Thursday, May 31

Feminism and the sex-workers’ rights movement

The criminalization of sex workers prevents them from accessing social protection and contributes to grave human-rights abuses of sex workers. This criminalization explains why sex workers are too often exploited, beaten, raped and killed.

Lobbies to amend, repeal, or reform prostitution law have had a vibrant presence since the 1970s. When sex workers began organizing for decriminalization in the 1970s, the term ‘sex worker’ rather than ‘prostitute’ was used to define their movement.

The sex-workers’ rights movement is not without its opponents. Among the most vocal sources of opposition are feminist abolitionists who view sex work as an inherent exploitation of the body and sex workers as victims with little agency. These feminists typically oppose decriminalization and concentrate on the eradication of sex work entirely. This perspective has posed grave difficulty for sex workers attempting to seek their rights. Many of the policy reforms that feminist abolitionists propose also criminalize sex workers and their clients, and perpetuate a cycle of abuse and exploitation. This perspective, at best, excludes sex workers, and, at worst, results in policies that impact negatively on sex workers’ lives and work. Whereas the majority of the mainstream feminist movement (including abolitionists and other liberal women’s groups) is seeking to end the exploitation they see as sex work, sex workers and other feminists are seeking to end exploitative conditions in sex work caused by dangerous working conditions and oppressive legislative contexts.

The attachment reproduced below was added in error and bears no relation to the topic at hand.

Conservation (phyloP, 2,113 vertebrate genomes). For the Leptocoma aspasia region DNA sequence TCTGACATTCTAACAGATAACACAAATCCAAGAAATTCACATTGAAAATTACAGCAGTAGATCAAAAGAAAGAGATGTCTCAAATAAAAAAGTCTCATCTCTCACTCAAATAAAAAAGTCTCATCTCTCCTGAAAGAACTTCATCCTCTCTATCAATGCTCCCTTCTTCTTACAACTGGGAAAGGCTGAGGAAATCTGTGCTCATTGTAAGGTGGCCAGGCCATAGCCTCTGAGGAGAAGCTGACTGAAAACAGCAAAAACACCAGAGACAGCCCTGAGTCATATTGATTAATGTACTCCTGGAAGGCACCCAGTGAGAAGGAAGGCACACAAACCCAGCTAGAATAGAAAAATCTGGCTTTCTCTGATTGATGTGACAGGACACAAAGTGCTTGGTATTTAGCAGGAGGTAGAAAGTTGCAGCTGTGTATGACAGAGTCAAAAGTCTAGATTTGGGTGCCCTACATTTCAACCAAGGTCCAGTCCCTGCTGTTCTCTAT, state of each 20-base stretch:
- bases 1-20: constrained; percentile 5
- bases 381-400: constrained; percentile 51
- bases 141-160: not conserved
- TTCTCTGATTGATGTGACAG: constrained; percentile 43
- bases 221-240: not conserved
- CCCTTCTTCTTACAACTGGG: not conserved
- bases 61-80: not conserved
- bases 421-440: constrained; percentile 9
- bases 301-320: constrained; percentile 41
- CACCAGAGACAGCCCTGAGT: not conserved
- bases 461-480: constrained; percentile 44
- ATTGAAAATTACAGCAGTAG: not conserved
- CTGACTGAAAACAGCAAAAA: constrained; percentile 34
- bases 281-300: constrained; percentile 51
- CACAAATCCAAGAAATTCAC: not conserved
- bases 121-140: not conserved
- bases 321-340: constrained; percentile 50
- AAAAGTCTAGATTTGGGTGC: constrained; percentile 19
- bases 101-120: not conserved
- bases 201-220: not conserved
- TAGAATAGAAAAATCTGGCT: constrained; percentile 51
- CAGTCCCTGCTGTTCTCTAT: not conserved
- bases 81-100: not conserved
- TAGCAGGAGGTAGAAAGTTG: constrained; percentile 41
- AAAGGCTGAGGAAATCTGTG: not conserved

LINK: Complete article at the Dominion

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